H2A.Z has previously been implicated in the regulation of antisense transcript levels in the fission yeast S. pombe, although in that case H2A.Z supresses antisense transcript levels specifically at convergently transcribed genes by preventing transcriptional read-through [15]. As H2A.Z was not observed at the 3′ ends of genes in that study and had the opposite effect on antisense transcript levels, this previously described role of H2A.Z appears mechanistically different from what we have observed in budding yeast. Nonetheless, we checked whether there was a similar tendency of Htz1 to regulate antisense transcripts at convergent genes in budding yeast. We divided all intergenic regions into 4 classes depending on whether their flanking protein-coding genes were tandemly or convergently arranged and on the distance between the protein coding genes (Figure 5A). “Close” genes are separated by <300 bp, while “far” genes have >300 bp between their TSSs/transcription end sites (TESs). We found that most of the 3′ Htz1 signal is found in tandemly arranged genes rather than convergently arranged genes, and is particularly enriched in the “tandem close” category (Figure 5B, C; Additional file 4: Figure S4). To further investigate the relationship between gene organisation and the effect of Htz1 on antisense levels, we examined the number of genes in each category whose antisense transcripts are down-regulated in the absence of Htz1 (Figure 5D). This analysis also demonstrates a significant enrichment in the tandem close category (p = 3.9 × 10−20), indicating that Htz1 primarily affects antisense transcripts that are initiated from the promoters of tandemly arranged genes. The role of H2A.Z at the TSS of antisense transcripts in S. cerevisiae is therefore distinct from its previously described function in suppressing read-through antisense transcripts at convergent genes in S. pombe. This may reflect a difference in transcriptome organisation between S. cerevisiae and S. pombe, as the majority of antisense transcripts in S. pombe are generated by transcriptional read-through at convergent genes [29] while most antisense transcripts are derived from tandem genes in S. cerevisiae [13,14].
Figure 5

Htz1 predominantly affects tandemly arranged sense/antisense genes. A. Genomic arrangement of the 4 gene categories, with sense transcripts depicted as light blue boxes on the + or – strand and antisense transcripts shown as dark blue boxes. Tandem or convergent refers to the sense transcripts. Close genes have <300 bp between them, while the distance is >300 bp for the “far” genes. The coloured box for each category is the key for B, C & D. B. Htz1 levels at the 3' ends of genes, aligned by TESs and coloured according to A. The arrow indicates the 3' peak upstream of the TES that we have focused on. Convergent genes have less Htz1 associated with their 3' ends, with “tandem close” genes having the highest Htz1 levels. C. Quantification of the 3' Htz1 signal shows that the majority of 3' Htz1 is found at tandem genes. D. Htz1 affects a significant number of tandem close antisense transcripts. The number of antisense transcripts down-regulated in rrp6∆htz1∆ was compared to the number in that category in the genome for each of the 4 gene arrangements. The p values are derived from Fisher’s exact tests.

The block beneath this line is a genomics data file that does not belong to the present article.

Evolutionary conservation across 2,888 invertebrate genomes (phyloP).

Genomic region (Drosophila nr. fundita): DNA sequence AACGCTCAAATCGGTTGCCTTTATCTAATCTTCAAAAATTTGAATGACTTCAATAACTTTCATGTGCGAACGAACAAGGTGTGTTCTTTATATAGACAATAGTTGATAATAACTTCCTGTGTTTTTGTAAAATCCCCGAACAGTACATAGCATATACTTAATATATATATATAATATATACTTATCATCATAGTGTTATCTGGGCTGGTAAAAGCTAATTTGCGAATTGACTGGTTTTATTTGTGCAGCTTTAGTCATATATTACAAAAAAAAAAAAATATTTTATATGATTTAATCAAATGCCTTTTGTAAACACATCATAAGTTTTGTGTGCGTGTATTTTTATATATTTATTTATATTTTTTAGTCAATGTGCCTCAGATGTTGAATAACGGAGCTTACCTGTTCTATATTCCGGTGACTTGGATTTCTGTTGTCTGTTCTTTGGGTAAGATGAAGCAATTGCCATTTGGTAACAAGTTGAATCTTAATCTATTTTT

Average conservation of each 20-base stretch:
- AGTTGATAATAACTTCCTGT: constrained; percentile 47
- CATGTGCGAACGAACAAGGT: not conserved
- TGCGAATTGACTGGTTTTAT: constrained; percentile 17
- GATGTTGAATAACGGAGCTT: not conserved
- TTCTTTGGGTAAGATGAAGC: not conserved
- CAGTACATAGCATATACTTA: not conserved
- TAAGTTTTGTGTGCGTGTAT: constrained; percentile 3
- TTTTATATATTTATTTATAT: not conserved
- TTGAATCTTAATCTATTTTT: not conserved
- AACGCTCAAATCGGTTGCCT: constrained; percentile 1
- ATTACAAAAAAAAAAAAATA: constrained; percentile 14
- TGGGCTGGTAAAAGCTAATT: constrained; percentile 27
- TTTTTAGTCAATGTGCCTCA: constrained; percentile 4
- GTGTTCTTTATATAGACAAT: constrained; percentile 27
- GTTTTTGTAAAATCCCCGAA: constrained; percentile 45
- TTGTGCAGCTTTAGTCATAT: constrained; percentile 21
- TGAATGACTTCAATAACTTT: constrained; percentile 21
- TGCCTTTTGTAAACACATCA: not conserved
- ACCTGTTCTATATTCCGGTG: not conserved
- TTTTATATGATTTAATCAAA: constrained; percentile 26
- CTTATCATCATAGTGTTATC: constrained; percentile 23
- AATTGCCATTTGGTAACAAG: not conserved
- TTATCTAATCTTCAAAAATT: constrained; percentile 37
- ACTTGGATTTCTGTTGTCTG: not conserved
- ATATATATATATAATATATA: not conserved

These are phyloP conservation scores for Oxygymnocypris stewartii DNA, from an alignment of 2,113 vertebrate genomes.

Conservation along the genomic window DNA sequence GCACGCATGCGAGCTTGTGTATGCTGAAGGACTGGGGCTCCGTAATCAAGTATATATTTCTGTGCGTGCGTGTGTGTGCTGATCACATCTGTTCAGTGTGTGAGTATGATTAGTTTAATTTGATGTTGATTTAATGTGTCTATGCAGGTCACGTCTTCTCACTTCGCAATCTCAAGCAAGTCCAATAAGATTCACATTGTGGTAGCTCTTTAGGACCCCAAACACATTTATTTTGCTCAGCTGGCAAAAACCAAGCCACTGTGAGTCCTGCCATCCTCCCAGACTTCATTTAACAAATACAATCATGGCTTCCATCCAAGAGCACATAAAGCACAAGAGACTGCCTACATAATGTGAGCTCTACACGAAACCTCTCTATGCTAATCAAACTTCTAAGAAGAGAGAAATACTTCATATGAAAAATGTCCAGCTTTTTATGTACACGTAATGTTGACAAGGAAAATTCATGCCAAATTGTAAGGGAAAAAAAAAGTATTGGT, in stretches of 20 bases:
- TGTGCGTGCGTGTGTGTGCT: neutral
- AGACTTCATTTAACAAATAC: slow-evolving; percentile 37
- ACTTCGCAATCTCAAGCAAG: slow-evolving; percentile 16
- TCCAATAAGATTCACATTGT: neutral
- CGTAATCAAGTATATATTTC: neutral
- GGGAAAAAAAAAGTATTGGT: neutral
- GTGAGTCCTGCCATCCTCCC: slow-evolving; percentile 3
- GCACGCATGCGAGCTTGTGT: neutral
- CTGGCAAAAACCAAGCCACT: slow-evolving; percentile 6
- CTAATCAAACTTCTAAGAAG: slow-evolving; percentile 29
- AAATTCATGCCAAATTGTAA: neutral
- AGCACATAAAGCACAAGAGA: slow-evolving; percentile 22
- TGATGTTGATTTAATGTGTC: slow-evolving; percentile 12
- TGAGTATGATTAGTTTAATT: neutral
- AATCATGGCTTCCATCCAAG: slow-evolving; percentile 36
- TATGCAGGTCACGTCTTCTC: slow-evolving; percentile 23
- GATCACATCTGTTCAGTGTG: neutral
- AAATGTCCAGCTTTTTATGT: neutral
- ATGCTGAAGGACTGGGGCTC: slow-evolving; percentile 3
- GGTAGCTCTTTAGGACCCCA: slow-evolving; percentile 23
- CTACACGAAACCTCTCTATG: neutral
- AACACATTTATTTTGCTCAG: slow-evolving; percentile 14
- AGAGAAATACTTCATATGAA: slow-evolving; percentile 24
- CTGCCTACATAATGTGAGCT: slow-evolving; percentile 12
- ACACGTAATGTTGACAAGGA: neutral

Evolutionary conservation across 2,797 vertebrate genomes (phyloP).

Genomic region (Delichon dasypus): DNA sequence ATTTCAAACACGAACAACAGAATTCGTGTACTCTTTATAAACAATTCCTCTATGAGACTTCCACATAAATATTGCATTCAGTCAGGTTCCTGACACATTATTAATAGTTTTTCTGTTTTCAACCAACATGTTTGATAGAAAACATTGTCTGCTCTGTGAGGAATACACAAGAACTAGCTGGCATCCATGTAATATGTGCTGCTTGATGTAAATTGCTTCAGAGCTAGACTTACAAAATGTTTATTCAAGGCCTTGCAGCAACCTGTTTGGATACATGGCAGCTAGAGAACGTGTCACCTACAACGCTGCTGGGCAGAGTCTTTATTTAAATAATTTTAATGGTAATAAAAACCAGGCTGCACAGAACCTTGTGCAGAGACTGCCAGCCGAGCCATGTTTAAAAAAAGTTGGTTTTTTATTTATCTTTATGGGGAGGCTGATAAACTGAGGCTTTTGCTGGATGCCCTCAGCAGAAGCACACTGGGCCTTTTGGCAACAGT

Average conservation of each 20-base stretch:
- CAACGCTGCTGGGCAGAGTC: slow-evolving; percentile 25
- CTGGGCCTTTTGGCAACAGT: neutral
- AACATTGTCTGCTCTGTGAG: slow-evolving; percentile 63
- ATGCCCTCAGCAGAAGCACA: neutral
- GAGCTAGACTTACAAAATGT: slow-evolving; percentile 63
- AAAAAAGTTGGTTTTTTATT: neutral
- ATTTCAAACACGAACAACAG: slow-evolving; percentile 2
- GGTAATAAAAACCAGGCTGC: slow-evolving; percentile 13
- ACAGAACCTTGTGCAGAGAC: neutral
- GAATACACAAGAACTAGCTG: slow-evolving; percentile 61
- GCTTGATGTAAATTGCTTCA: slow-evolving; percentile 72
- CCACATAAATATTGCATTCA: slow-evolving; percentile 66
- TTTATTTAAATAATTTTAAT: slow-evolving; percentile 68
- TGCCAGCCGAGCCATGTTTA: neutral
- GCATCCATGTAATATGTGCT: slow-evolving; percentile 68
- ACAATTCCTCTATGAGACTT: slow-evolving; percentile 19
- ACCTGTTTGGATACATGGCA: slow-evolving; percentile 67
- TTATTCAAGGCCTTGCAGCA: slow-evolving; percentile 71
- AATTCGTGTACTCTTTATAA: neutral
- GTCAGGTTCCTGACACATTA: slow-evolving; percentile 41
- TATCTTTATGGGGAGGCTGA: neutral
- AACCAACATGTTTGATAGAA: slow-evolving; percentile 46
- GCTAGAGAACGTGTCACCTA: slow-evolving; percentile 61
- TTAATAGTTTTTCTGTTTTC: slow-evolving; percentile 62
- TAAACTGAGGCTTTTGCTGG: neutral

Regulation of antisense transcripts by H2A.Z can affect sense transcript levels

Htz1 has previously been implicated in regulating sense transcripts and we now show that it affects antisense transcripts in budding yeast. Levels of sense and antisense transcripts at individual genes are generally anti-correlated (reviewed in [30,31]), which raises the question of whether the regulation of antisense transcripts by Htz1 affects sense transcript levels. We took genes with antisense transcripts and 3′ Htz1 occupancy, and examined the changes in sense transcript levels for genes where the antisense transcript either didn’t change, went up, or went down. Genes whose antisense transcript decreases in the absence of Htz1 show a corresponding increase in sense transcript levels (p = 0.02, Figure 6A). Conversely, the expression levels of sense transcripts corresponding to up-regulated antisense transcripts were decreased (p = 0.05, Figure 6A).
Figure 6

The effect of Htz1 on antisense transcript levels impacts sense transcripts. A. Genes with 3' Htz1 enrichment and an antisense transcript were divided into three groups based on whether their antisense transcript levels were unchanged (n = 794), up- (n = 28) or down- (n = 159) regulated in rrp6∆htz1∆. The boxplots show changes in sense (S) transcript levels for these groups. Down-regulated antisense transcripts have a significantly higher fold change in sense expression (*p ≤ 0.05 (0.02), two-tailed t-test) and conversely sense transcript levels are significantly decreased when antisense transcripts are up-regulated (*p ≤ 0.05 (0.05), two-tailed t-test). B. Classification of genes with both sense and antisense transcripts according to 5' and 3' enrichment of Htz1 was performed using thresholds for 5' and 3' enrichment based on average Htz1 occupancies at the 5' and 3' ends. Class 1 (n = 110) have only 5' enrichment; class 2 (n = 237) have 5' and 3' enrichment; class 3 (n = 75) are not enriched for Htz1 at either 5' or 3' ends; and class 4 (n = 34) have Htz1 only at the 3' end. C. Distributions of sense transcript fold changes in the rrp6∆htz1∆ strain for each of the classes of genes illustrated in B. Sense transcripts are significantly up-regulated in group 4 genes that have Htz1 at their 3' ends only (***p ≤ 0.001 (7.5 x 10−4), two-tailed t-test).